Father John Misty Explains His Taylor Swift Covers And Why He Took Them Down

Father John Misty is playing a show in Louisville, Kentucky later tonight, and, as Pitchfork points out, he stopped by local radio station 91.9 WFPK Radio Louisville to promote the concert, play a few songs, chat, and show off his great radio voice. Among other things, including his new song “The Memo” and the video for “The Night Josh Tillman Came To Our Apartment,” Tillman discussed his joking covers of Ryan Adams’ covers of Taylor Swift and why he took them down.

The whole thing was basically just a lark, according to Tillman: “From conception to it being a global news item was like an hour.” He walked by his tour manager’s office, heard her listening to Ryan Adams’ version of 1989, and decided to do his own version. Prior to that, he says he hadn’t even heard Swift’s originals, although “I’m sure I’ve been walking by a Cinnabon or something at the airport and heard it.”

Although “on some level I knew that it would resonate,” he was surprised by just how quickly the story took off. “By the time I got back to the bus that night,” he recalls, “my TM [tour manager] was like, ‘It’s the top trend on Facebook! It’s on USA Today!” And I was like, ‘This is ridiculous,’ so I went and took them down, thinking like, ‘Okay, now that’s over.'”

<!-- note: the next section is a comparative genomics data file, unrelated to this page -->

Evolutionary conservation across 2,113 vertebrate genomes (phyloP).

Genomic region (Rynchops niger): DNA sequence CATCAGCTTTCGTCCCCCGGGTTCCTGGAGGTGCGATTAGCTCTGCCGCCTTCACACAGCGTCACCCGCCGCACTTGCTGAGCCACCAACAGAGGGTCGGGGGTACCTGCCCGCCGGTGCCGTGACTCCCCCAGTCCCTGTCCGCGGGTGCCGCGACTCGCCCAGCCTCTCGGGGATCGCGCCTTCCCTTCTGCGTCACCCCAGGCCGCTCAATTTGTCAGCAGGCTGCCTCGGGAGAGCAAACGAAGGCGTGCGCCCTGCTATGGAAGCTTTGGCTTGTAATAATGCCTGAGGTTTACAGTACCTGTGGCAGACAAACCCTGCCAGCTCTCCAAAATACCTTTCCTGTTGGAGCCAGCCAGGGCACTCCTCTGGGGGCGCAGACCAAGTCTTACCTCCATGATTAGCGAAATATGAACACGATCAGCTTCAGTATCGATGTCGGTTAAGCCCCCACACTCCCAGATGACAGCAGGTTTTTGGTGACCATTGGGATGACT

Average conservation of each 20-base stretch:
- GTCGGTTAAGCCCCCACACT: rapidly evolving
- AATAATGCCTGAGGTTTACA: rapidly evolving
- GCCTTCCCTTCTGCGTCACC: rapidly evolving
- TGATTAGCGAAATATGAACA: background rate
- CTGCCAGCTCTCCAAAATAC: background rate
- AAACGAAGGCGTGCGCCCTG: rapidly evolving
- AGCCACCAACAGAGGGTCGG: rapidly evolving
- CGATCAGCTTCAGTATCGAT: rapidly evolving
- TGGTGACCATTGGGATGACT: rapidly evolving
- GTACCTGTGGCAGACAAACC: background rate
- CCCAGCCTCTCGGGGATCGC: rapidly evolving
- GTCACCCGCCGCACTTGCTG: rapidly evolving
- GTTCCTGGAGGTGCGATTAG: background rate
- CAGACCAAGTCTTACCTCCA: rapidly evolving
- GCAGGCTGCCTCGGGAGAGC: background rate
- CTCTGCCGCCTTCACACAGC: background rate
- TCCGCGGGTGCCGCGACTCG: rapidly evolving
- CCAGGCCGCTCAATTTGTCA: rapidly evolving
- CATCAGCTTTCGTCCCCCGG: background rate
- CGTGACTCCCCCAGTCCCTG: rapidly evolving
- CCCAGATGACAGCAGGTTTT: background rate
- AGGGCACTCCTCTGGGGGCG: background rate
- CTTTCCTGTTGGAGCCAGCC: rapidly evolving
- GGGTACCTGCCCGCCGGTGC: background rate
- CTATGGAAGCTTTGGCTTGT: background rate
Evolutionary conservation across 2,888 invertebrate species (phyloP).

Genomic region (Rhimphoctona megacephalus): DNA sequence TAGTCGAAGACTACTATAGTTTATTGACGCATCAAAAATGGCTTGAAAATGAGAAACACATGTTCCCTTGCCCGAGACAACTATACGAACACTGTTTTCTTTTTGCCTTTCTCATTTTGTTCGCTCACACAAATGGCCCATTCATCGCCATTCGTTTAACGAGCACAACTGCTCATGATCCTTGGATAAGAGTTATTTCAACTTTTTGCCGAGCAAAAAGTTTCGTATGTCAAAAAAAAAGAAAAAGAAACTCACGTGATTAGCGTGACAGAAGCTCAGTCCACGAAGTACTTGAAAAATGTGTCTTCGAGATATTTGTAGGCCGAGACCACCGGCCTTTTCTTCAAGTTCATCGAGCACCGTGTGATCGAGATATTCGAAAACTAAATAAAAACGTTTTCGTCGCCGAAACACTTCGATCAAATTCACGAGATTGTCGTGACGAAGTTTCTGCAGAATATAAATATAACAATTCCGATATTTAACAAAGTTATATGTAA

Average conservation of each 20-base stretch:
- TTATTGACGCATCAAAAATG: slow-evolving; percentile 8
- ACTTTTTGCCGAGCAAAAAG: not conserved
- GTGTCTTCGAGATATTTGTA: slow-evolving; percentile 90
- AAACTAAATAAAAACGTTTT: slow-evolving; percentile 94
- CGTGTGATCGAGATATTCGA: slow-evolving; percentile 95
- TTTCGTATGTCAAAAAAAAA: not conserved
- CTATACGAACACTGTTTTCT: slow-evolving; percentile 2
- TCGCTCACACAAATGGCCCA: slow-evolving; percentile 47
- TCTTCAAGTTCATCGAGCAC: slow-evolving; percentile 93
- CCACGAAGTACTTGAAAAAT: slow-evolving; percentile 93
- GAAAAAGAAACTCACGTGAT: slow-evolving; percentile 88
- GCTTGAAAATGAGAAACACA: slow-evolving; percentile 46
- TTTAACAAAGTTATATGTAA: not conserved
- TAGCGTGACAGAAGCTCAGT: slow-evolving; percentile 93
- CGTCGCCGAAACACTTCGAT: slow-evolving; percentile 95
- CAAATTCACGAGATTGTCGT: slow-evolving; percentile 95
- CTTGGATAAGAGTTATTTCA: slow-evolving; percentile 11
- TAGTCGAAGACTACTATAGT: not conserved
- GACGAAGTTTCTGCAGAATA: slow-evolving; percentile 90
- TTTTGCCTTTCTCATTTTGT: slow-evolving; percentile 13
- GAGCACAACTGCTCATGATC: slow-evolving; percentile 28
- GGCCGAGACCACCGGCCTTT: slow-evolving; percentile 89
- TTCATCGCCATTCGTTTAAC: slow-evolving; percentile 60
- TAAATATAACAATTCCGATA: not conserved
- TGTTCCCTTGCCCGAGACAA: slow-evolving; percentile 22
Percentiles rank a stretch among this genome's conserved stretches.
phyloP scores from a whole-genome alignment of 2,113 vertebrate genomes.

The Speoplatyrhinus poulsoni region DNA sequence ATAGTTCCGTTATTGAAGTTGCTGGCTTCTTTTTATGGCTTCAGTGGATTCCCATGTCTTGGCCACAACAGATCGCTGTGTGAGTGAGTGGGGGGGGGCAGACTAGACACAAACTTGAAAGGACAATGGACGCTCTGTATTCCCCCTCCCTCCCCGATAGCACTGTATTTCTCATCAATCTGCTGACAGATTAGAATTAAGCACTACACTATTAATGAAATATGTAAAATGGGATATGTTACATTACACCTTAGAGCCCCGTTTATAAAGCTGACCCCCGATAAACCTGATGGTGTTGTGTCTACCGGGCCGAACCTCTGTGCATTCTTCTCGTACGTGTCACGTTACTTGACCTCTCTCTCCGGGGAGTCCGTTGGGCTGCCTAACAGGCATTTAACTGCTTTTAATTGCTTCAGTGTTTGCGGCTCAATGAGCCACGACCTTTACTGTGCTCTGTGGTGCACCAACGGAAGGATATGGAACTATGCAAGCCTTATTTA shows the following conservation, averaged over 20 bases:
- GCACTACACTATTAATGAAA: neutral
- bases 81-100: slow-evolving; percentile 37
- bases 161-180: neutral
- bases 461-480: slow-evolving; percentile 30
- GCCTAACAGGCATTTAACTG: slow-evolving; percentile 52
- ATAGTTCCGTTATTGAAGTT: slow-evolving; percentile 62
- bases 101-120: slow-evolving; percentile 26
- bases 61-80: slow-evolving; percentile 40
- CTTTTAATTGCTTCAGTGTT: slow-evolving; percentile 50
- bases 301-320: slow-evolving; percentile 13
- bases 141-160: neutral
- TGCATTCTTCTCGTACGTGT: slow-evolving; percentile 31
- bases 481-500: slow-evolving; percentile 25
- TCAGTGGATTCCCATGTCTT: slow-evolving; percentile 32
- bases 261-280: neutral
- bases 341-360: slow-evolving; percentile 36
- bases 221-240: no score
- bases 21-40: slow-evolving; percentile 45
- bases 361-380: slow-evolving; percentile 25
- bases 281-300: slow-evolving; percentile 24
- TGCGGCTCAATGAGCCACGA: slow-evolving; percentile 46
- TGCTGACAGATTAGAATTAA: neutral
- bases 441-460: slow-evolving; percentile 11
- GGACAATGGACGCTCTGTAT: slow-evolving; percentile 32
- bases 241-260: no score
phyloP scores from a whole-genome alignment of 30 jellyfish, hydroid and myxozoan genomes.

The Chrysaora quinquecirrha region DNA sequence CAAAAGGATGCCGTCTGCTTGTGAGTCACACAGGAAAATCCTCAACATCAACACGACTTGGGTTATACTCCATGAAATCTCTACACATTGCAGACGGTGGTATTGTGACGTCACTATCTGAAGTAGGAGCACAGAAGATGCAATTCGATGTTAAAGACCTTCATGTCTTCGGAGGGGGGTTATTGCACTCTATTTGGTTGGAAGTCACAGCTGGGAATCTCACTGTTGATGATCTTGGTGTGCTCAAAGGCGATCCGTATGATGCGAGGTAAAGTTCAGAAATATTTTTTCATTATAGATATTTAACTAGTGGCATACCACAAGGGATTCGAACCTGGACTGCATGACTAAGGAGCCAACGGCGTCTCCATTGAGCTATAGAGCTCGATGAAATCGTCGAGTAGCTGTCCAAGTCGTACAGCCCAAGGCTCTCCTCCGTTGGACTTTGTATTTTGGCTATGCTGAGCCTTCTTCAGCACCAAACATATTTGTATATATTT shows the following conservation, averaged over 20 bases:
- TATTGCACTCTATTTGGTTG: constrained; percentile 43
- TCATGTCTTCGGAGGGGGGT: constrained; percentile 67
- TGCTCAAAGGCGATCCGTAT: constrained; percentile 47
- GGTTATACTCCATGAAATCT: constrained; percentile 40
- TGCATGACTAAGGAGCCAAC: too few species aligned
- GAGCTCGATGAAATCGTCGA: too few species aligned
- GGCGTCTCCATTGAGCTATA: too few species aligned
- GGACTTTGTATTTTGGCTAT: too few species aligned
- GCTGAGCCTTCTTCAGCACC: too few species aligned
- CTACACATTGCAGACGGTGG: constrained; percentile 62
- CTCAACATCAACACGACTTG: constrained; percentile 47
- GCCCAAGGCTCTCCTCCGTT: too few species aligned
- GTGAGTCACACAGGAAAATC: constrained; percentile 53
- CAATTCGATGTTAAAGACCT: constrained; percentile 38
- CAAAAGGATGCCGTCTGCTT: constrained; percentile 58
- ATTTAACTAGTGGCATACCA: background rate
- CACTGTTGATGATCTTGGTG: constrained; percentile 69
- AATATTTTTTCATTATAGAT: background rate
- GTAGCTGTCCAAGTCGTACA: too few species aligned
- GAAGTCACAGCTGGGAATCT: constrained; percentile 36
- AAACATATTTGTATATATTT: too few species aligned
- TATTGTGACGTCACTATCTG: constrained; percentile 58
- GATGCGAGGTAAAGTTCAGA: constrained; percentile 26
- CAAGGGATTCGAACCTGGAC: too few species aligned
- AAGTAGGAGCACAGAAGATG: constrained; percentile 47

But that’s not how the internet works, of course. The next day, he woke up to “a deluge of emails” asking for a statement on why they were removed, including an email from Taylor Swift’s camp encouraging him to put them back up. “It was this crazy articulation for me of the difference between traditional power and post-modern power,” he muses. “Where traditional power would be like, ‘Take those covers down, those aren’t your songs.’ But post-modern power is like, ‘You have to keep those up!’ Because that’s not her narrative, that’s not her image. What I realized was that people assumed that there was this traditional power thing at play. I’m sure she didn’t even hear the tunes, but there was this narrative out there that was like, the big bad major label artist came after the indie guy.”

Tillman just got sick of the whole thing — “I was annoyed at the media,” he says — so he made up a crazy story of the ghost of Lou Reed coming to him in a dream and telling him to take them down. “I was like, ‘these people will print anything,’ so I went and gave them the most fraudulent, the most blatantly absurd, unprintable piece of surrealistic nonsense — and they printed it!”

You can listen to the entire interview below. The discussion of “the Taylor Swift thing” begins around the 26-minute mark and lasts a solid 7 minutes, culminating in a lengthy discussion of the function and value of irony. At 36:40, he also performs an acoustic version of “Bored In The USA” off of I Love You, Honeybear.